Assassin’s Creed creator to sue Ubisoft
After Patrice Desilets short-lived return to Ubisoft, the Assassins Creed creator promised to seek legal action against the publisher for his termination and to retrieve the rights to 1666, a brand new IP that was initially owned by THQ before their collapse and had Desilets working hard to develop it.
After THQ closed its doors, Ubisoft acquired THQ Montreal along with its current works and staffing, which meant 1666 and Desilets were a package deal, however shortly after this pairing Ubisoft stated that the two could not reach a creative compromise and that Desilets chose to leave.
Desilets soon made his views vocal and claimed (in rather blunt fashion) that he had simply been fired and escorted out of the building by guards.
According to a filing captured by La Presse, Desilets is looking to get $400,000 from Ubisoft and the rights to purchase 1666, this apparently includes quoted statements from Yves Guillemot, CEO of Ubisoft explaining his position on the new IP
“[I] loved 1666: Amsterdam and wanted to conduct its development”
Supposedly THQ had agreed that Desilets would have complete creative freedom on the title, something that Ubisoft was not willing to grant once ownership was transferred which lead to the publishers falling out with Desiletes.
This isn’t the first time that Ubisoft and Desilets have battled in the courts, after his initial departure which was quickly followed by his hiring by THQ, Ubisoft sued the Assassins Creed creator in a bid to prevent others from following.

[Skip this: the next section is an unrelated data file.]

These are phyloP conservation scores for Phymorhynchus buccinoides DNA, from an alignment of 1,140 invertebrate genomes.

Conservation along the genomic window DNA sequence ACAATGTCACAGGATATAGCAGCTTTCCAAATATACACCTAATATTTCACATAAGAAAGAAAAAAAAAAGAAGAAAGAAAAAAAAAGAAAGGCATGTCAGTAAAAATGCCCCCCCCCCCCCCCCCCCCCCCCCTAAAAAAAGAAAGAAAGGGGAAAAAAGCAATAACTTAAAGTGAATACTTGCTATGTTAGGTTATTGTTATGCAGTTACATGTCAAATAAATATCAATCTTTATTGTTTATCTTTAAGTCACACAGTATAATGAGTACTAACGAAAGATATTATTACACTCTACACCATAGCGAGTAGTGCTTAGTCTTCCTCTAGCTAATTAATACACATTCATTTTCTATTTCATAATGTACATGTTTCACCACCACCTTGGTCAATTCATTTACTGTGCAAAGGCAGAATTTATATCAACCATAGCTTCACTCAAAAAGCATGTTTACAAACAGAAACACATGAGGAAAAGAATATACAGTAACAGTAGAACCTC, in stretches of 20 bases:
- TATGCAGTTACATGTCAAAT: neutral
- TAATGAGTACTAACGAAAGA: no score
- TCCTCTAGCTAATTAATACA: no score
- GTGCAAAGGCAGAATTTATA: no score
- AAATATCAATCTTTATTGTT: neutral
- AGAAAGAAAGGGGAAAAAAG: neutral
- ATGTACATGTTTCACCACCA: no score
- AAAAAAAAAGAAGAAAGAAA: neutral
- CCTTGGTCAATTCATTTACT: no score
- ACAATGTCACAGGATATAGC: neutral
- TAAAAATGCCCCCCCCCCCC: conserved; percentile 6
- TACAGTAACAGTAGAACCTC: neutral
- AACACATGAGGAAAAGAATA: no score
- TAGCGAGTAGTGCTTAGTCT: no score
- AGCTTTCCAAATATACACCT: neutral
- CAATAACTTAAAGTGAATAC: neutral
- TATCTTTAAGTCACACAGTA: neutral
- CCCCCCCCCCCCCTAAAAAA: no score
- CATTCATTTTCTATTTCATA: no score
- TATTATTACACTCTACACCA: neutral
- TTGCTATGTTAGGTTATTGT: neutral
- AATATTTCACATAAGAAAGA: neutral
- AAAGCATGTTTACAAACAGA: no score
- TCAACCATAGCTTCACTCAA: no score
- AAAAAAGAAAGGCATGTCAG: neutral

Obviously all of this mess now means that all work on the title 1666 is on-hold, which could quite easily become an indefinite state of affairs.
Ubisoft spoke with Game Informer recently about the problems with Desilets and his work.
“As stated before, the acquisition of THQ Montréal in January allowed Ubisoft to welcome 170 experienced developers to our existing and renowned workforce. Unfortunately, the discussions between Patrice Désilets and Ubisoft aimed at aligning Patrice’s and the studio’s visions were inconclusive. We received Patrice’s legal request and will address it in court. We will make no further comment at this point”
So what do you? is this all petty squabbling or unfair business?